Is Thomas Markle bored? Or broke? Or both? It's hard not to wonder what precisely motivated the 75-year-old former Hollywood lighting director to unleash another series of explosive media tirades against his daughter and son-in-law in recent days.
Last week, he participated in a documentary done by UK's Channel Five, followed by an appearance on Good Morning Britain and an interview with the Sun over the weekend.
For a man who until two years ago (or thereabouts) had little if no experience with the press, Markle is a great talent.
The font of his anger and the hurt welling up inside of him seems unending and he has compunction in vociferously and repeatedly criticising his youngest child while the world watches, mouths agape.
A quick recap of some of Markle's most recent round of headline-grabbing comments: That he is going to give an interview every 30-days if he does not hear back from Meghan; that he thinks he and Harry should have a duel and in his estimation the couple's marriage only has a 50/50 chance of surviving.
Hardly the sort of loving fatherly message that would make a devoted daughter come running…
However, there is one word that he used that is the most problematic.
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Of Prince Harry, a man that Markle has never met, he told the Sun, "He's a candy-ass. He's whipped."
And there we have it, "whipped," the sort of gibe that sounds like it has come out of a men's rights handbook and pick up artist audio guide.
Harry and Meghan have faced a vast tsunami of criticism in recent weeks over their decision to step back from full-time royal duties.
They have been accused of deserting the Queen and the royal family (in the wake of their high-profile exit, there are now only four working HRHs who are under the age of 70); preparing to cash in on their royal credentials and imperilling the future of the monarchy by having the temerity to turn their back on Palace life.
Reports out of London suggest that their swift and turbulent exit from being frontline members of the royal family, along with the press intrusion they face as they remain tucked away inside a $20 million Vancouver Island mansion, has taken a toll.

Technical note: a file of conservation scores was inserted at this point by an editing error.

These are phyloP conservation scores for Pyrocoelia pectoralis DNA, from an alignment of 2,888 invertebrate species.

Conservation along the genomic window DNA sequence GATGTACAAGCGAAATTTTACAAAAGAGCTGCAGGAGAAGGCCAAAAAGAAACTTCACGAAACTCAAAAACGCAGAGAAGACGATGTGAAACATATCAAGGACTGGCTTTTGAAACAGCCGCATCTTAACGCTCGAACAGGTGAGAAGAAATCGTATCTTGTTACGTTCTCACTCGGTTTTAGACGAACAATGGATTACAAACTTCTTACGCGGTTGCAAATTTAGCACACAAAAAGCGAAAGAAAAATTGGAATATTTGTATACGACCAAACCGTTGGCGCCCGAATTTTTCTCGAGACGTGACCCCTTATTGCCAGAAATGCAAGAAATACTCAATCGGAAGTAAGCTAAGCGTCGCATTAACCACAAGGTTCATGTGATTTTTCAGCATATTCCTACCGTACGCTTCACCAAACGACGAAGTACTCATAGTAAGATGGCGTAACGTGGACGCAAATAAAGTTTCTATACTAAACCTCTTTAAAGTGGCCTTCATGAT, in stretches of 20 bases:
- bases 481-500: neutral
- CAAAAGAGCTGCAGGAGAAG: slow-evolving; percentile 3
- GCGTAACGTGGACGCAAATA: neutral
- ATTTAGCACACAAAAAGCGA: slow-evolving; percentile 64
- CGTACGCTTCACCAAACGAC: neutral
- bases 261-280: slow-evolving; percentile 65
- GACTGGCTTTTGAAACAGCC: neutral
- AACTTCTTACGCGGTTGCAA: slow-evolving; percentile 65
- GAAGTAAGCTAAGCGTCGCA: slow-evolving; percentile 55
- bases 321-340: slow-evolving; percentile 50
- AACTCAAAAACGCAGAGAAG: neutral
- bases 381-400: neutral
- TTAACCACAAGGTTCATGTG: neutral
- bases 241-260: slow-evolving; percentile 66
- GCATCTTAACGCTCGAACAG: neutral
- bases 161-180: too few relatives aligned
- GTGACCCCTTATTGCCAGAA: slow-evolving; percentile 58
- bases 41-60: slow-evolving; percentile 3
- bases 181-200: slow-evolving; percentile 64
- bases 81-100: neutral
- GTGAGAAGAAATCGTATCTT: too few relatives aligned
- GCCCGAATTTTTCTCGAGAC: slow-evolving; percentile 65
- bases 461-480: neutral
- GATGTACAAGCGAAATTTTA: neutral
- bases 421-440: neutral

On Sunday, the Times reported that courtiers have drawn up "contingency plans" in case the Sussex family wants to return to the temporary 'safety' of life tucked away on a vast royal estate somewhere.
"You could bring them back to Frogmore to look after them. They wouldn't return to royal duties, but they could have a period of rehabilitation and recuperation," a source told the newspaper.
Markle's most recent UK media rampage is hardly going to do anything to help the situation.
That said, there is something about Markle's "whipped" comment rankles heavily.
Not because he is simply mouthing off about them but because he is insinuating something that profoundly undermines a core element of both their relationship and their brand.
From the minute that the couple fronted the press in Kensington Palace's Sunken Garden in November 2017, holding each other's hands with an iron grip, they have presented a powerfully unified front. Literally.
In public they consistently stand side-by-side and are tactile in a way that is totally unprecedented for members of the royal family.
(Remember when Kate was photographed touching William's leg during Princess Eugenie's 2018 wedding? The royal press corps nearly self-combusted out of shock.)
The Sussexes' public appearances markedly differ from those of other Windsors in that there is an unabashed physical intimacy that can nearly make it seem as if we the nosey world are intruding on something inherently personal.
Harry and Meghan have given the royal family's image (and level of global interest in) an electrifying jolt and part of the reason lies in the fact that the sum greater than the parts.
While both of them are clearly charismatic, warm and inherently charming, when they take their double act on the road there is an undeniable magic quality to their pairing.
Essentially, they are the personification of the phrase "double act."
What is so offensive about Markle's "whipped" dig is that it undermines (if not downright denies) this particular quality that makes them such a magnetic force.
No matter whether you think their withdrawal from The Firm is a brave or selfish move, there is no denying the profound jolt that their union has given the institution of the monarchy.
Together they have helped energise a 1000-year old institution and a significant reason why is because they are such a powerful duo.